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Please use this identifier to cite or link to this item: http://hdl.handle.net/123456789/5521

Title: Fabric as Spatial Metaphor
Authors: Amenuke, Dorothy Akpene
Issue Date: 13-Feb-2012
Abstract: How is space conceived of? Where does spatiality reside? While some think space as a void, others think it as a product, still, others think it as a process of inhabiting location. Fabric as Spatial Metaphor is a studio-based research which investigates spatiality. It explored process and entity involving spatial subjectivization. The enquiry is made with the assumption that spatiality is embedded in the social fabric of life. Referencing thinkers such as Lacan, Kristeva, Lefebvre, Yi Fu Tuan and Rogoff, spatialization is understood here neither as static nor passive but as active where the human subject is interfaced with, penetrates or radicalizes an already named or emplaced location. In this research, the relationship between fabric and space is contextualized through an analysis of fabric and fibre works which are posited as analogues of space, spatiality and subjectivization. Works of Yinka Shonibare, El Anatsui, Shawn Major, Lucy Orta, Kosuke Tsumura and Lei Yan among others are examined and discussed in the context of spatial subjectivity and how it has been investigated artistically. A look is re-taken at everyday occurrences and situations; my Ghanaian and feminine social space and its content and what meaning could be made of the ordinary become my interrogated terrain. This should inform the way spatiality becomes encoded subjectively. Drawing an analogy between fabric and space, a body of works is raised to articulate this concept of spatial subjectivity. Using both conventional and non-conventional sculptural processes, the following conceptual works were created, installed and exhibited; Weaving the Woven, Warrior, Palace, In the nest1and 2, Security1and 2, Transparency, Dreaming Is A map, Inside Out and Seat of Life or Sweet Pain Space. These works express various aspects of the self that come to give form to particular spaces thereby complementing the argument that spatiality reside within subjectivity.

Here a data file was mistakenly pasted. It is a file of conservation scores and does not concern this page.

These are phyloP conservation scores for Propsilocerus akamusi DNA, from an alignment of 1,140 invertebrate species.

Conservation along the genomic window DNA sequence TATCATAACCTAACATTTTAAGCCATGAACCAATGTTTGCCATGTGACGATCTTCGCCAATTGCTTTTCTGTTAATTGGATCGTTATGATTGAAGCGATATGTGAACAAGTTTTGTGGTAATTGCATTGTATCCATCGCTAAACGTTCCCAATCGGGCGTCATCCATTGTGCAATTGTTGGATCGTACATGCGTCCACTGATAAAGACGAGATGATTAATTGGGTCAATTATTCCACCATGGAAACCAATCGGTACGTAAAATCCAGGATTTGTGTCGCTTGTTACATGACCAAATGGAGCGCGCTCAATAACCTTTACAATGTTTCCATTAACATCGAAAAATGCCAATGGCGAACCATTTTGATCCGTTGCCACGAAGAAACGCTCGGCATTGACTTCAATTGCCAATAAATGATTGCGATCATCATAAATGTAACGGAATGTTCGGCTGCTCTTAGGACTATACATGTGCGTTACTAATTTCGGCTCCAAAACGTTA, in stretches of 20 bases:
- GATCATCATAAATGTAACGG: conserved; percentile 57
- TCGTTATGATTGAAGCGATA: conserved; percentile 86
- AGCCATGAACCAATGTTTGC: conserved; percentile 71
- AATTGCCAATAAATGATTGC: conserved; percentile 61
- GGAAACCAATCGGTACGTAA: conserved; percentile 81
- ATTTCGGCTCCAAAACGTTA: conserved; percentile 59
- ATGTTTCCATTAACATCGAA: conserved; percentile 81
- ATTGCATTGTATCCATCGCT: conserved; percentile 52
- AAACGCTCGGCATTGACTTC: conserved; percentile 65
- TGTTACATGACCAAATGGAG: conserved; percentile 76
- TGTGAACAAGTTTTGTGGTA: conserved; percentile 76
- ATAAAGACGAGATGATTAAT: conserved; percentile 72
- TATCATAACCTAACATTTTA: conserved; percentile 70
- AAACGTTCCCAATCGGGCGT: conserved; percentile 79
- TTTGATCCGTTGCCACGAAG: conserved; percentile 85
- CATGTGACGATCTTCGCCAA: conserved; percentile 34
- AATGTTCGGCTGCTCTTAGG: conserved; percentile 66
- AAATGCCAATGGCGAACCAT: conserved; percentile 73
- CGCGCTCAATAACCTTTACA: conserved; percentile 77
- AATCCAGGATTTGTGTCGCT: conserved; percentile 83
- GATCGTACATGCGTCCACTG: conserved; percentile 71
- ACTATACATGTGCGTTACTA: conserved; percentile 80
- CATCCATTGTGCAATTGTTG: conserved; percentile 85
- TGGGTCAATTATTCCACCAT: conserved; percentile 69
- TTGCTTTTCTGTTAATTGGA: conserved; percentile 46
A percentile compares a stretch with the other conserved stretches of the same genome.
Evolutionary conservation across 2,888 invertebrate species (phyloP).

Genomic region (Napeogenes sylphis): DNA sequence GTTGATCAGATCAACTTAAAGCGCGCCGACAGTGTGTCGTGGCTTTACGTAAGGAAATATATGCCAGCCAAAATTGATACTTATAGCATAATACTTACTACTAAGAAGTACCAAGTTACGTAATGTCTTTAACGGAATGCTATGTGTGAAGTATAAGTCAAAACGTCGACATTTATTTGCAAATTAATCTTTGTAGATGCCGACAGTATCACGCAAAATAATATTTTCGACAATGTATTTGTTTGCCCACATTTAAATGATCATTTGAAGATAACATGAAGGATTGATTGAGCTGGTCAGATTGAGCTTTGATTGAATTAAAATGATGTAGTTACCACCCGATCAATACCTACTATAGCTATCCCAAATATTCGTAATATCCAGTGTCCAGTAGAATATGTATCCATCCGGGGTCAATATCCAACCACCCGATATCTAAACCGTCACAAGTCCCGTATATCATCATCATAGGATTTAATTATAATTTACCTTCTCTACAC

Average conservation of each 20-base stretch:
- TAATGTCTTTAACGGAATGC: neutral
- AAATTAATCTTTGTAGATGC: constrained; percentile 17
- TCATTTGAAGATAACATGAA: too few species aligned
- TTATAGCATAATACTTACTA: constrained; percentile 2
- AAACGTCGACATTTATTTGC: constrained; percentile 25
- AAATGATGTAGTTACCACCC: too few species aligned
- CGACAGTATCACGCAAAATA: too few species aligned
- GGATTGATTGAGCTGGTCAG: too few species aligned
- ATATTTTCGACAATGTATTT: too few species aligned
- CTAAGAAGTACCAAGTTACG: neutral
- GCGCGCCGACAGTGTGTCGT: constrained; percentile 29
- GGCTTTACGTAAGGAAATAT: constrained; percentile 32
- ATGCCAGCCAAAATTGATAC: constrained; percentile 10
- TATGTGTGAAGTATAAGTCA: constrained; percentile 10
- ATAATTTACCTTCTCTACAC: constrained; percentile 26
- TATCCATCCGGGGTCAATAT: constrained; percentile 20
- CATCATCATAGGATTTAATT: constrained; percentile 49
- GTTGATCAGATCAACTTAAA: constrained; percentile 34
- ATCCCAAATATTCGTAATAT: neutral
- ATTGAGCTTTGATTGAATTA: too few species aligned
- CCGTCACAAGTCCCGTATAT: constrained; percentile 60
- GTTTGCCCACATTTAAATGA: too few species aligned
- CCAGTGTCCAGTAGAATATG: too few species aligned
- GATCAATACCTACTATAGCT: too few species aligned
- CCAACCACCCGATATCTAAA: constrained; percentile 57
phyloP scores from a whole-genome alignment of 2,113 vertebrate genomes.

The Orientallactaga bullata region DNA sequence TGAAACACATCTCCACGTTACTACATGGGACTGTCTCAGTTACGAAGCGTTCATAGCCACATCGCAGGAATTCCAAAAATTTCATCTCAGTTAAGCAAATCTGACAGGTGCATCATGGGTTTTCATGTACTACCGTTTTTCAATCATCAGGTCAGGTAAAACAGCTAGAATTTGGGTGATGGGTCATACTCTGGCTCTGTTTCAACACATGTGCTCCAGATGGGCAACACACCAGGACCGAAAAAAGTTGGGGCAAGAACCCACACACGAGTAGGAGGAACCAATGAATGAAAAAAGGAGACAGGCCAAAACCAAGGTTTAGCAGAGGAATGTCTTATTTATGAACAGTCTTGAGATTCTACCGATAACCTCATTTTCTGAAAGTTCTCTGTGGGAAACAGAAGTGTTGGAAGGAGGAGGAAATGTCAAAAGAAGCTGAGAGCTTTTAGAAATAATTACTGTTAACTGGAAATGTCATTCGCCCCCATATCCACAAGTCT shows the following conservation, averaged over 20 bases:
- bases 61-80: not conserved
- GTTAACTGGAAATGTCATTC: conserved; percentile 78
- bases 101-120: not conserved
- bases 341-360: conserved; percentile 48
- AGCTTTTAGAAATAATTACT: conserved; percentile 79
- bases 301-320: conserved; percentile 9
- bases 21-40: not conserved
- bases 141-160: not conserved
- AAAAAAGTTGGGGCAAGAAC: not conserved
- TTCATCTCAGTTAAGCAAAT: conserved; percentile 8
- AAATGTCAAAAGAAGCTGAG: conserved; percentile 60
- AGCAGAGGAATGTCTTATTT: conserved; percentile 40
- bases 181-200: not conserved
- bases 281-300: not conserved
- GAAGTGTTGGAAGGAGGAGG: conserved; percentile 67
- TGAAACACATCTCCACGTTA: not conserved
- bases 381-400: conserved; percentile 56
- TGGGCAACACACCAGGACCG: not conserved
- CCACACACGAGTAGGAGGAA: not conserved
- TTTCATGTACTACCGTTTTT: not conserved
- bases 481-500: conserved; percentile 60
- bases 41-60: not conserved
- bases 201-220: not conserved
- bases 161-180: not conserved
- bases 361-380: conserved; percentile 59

Description: A dissertation submitted to the School of Graduate Studies, Kwame Nkrumah University of Science and Technology, in partial fulfillment of requirements for the degree of Doctor of Philosophy (Sculpture). 2012
URI: http://hdl.handle.net/123456789/5521
Appears in Collections:College of Arts and Social Sciences

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